On today’s episode I am going to take a look at one of the questions I have been asked a few times now. Can you use human urine as fertilizer?
Background on the subject
From the dawn of agriculture and the domestication of animals we have used other animals manures and urines in agriculture as a means to return essential nutrients to the soil allowing for increased crop yields later.
On this month’s instalment of the testing garden assumptions series let’s take a look at the use of human urine in the garden and if it brings any benefits.
Today’s Hypothesis is that Human Urine can be used as a fertilizer in the garden.
In order to understand this better we need to know what fertilizer potential urine has and if it poses a risk to human health if used in the garden.
Results with general findings
Is Urine a Fertilizer
Urine is the liquid waste stream produced by filtering the blood stream in the kidneys. Commonly urine is high in nitrogen along with other surplus water soluble elements found in your body.
a 2005 study from Goteborg university in Sweden assessed the recycling of nutrients excreted in urine from urban areas as a a method of ecologically sustainable development. They found that straight urine has an NPK of 18:2:5 while urine flushed with water has 15:1:3. The study went on to find macro and micro-elements essential for plant growth including Cu, Zn, Cr, Ni, Pb and Cd.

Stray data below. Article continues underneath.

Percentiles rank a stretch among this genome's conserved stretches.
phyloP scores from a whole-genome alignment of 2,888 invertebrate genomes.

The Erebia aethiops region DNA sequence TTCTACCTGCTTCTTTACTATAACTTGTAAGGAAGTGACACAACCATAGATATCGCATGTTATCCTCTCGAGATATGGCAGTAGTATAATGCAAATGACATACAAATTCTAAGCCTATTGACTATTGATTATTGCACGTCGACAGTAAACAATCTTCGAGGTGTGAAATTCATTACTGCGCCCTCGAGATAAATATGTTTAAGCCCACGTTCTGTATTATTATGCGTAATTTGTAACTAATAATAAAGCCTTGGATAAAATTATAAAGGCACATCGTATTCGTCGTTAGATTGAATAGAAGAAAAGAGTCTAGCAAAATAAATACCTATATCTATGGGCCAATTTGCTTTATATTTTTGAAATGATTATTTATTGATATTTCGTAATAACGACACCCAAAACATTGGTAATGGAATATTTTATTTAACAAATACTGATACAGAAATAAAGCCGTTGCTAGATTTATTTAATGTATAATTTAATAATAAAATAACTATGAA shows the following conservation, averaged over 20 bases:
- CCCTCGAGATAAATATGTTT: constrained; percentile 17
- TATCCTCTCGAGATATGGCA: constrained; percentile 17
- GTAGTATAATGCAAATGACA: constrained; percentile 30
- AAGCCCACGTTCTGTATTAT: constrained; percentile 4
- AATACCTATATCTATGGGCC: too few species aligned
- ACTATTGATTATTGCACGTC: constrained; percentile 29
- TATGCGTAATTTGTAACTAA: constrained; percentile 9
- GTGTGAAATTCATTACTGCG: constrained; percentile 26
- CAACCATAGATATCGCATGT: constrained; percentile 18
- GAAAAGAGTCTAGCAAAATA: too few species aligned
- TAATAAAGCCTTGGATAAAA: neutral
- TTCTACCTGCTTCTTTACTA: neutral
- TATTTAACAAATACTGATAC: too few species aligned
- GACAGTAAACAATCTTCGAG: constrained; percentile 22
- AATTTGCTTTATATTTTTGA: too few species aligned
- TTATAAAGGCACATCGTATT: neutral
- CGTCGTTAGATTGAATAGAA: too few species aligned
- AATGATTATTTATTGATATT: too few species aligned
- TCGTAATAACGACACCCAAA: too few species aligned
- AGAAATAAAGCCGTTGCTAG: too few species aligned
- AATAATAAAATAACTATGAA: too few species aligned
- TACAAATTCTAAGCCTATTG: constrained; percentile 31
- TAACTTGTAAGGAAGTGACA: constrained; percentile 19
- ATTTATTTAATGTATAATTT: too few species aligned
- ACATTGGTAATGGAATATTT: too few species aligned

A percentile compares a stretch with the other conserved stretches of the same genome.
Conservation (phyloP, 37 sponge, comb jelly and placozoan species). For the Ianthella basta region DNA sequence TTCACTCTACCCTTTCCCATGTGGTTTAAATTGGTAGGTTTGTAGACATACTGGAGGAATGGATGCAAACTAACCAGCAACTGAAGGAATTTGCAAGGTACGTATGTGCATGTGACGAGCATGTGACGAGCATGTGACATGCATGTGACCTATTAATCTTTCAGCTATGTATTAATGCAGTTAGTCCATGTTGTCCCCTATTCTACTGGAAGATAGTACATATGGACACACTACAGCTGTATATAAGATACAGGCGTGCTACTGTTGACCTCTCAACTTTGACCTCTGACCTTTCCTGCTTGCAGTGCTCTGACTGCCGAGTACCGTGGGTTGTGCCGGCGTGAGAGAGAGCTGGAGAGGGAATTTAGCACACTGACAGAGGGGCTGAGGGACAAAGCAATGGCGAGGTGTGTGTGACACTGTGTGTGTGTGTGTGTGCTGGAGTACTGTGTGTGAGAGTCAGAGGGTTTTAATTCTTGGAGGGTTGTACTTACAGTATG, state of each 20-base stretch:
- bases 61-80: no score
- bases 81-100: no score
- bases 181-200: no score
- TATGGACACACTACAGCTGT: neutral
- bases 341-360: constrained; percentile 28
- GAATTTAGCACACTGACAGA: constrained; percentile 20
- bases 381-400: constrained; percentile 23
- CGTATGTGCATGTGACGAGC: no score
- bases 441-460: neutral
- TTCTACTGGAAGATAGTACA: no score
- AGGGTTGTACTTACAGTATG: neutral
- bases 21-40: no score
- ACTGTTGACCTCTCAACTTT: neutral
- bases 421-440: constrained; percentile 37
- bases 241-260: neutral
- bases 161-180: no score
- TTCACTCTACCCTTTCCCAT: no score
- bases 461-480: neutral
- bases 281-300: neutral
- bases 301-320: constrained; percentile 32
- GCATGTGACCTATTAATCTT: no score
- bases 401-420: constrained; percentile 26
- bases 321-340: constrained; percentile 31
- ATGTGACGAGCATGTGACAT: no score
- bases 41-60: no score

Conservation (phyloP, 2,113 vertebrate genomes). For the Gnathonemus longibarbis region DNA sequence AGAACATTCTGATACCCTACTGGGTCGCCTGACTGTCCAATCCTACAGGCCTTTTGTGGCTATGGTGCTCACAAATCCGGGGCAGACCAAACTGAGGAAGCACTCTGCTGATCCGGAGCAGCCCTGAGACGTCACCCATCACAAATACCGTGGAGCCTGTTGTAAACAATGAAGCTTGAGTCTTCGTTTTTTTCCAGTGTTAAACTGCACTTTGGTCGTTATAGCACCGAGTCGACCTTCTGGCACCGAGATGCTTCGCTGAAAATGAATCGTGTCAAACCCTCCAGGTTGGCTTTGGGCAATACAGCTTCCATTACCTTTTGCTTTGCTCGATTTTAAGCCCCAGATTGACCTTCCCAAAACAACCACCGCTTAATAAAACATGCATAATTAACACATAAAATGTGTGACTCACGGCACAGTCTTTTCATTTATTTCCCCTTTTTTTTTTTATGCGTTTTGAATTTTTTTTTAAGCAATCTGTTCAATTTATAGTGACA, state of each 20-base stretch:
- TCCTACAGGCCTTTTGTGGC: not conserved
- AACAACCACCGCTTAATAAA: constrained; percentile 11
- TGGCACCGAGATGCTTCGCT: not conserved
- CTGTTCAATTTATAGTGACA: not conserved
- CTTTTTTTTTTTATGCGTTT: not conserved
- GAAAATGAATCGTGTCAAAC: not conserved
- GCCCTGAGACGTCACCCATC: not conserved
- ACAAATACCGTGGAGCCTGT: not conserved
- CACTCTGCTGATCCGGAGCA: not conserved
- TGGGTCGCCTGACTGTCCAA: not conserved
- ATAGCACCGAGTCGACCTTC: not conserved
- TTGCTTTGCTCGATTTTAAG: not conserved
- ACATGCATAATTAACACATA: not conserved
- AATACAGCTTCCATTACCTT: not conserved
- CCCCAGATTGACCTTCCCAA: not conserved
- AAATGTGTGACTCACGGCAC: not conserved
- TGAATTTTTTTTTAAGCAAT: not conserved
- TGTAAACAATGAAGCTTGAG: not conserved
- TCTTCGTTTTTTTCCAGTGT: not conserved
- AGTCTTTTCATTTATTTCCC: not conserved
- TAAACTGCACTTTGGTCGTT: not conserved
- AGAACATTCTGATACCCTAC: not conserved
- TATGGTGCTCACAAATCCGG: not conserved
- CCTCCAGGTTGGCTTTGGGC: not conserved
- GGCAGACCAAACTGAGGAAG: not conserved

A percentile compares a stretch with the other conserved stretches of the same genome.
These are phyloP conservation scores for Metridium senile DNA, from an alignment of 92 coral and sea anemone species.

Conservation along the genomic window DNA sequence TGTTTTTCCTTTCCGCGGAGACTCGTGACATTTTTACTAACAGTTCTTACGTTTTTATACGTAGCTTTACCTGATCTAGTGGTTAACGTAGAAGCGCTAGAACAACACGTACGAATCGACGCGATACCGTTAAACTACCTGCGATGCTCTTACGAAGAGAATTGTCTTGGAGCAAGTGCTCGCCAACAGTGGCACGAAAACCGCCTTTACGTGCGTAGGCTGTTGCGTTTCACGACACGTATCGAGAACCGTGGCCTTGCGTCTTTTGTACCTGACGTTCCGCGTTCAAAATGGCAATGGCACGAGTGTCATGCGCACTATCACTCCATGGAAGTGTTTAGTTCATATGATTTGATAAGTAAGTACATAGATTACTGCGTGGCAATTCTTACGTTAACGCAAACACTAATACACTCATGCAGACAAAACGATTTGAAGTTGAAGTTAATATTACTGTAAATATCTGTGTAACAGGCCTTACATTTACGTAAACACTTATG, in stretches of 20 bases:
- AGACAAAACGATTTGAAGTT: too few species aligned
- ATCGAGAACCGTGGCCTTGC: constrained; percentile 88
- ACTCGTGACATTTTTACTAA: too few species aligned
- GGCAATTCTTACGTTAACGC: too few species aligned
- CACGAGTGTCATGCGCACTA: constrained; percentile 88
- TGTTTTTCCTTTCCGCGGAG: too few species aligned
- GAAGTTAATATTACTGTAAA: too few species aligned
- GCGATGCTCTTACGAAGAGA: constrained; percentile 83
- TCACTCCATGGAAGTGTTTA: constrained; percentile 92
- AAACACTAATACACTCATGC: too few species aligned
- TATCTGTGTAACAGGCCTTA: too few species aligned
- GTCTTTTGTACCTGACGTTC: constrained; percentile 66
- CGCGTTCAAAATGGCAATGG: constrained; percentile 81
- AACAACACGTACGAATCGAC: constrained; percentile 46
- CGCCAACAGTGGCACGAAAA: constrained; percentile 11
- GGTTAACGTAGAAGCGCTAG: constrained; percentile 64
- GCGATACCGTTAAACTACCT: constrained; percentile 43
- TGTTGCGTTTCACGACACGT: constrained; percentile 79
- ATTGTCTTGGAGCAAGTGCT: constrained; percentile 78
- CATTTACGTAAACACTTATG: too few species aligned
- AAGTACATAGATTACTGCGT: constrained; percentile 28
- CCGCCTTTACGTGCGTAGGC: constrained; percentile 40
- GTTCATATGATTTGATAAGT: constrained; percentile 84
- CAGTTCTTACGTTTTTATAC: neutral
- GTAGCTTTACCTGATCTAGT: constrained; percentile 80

Urine can have a pH between 4.6 to 8 however garden soils usually have sufficient buffering capacity to avoid a change in the pH.
So there is research to support that urine does have value as a fertilizer and is unlikely to be able to change the pH of your soil. The next thing we should take a look at is if urine is safe to use in the garden.
Is Urine Safe to Use in the Garden
In order to understand if urine is safe we should know if it contains anything that may be harmful if someone comes in contact. The first thing that comes to mind is bacteria that may be harmful.
Is there bacteria in urine?
A December 2013 paper in the Journal of Clinical Microbiology found that there are bacteria in urine however most of the varieties do not commonly cause illness.  They are generally the same varieties of bacteria that live on most peoples skin.
Can urine transmit diseases?
Next let’s take a look at diseases like HIV and Hepetitis. According to the U.S. and Canadian Government sources Diseases such as HIV and Hepatitis have not been shown to spread through urine.
Can there be drugs in urine?
Drugs do show up in urine as the excess or byproducts are released from the body. For that reason I would be hesitant to recommend any use of urine from people taking medication. If you do and would like to implement this method I would recommend speaking to a healthcare professional.
Large scale systems
Collection on larger scales may encounter some disease issues however the risk can be managed using a number of tools posted by the Food and Agriculture Organization of the United Nations.
Other benefits of urine as a fertilizer
Human urine does have value as a fertilizer and has limited risks carrying infections agents. It would seem that todays hypothesis is supported. This should not be a big surprise after all it is the same premise of Aquaponics.
The practice of using urine in the garden not only takes waste and makes it useful it can save drinking water that would be otherwise flushed and would have to be processed using non-renewable resources. The fertilizer benefits can also help save money as it can help supplement other free and local resources or even better yet help replace store bought products all together.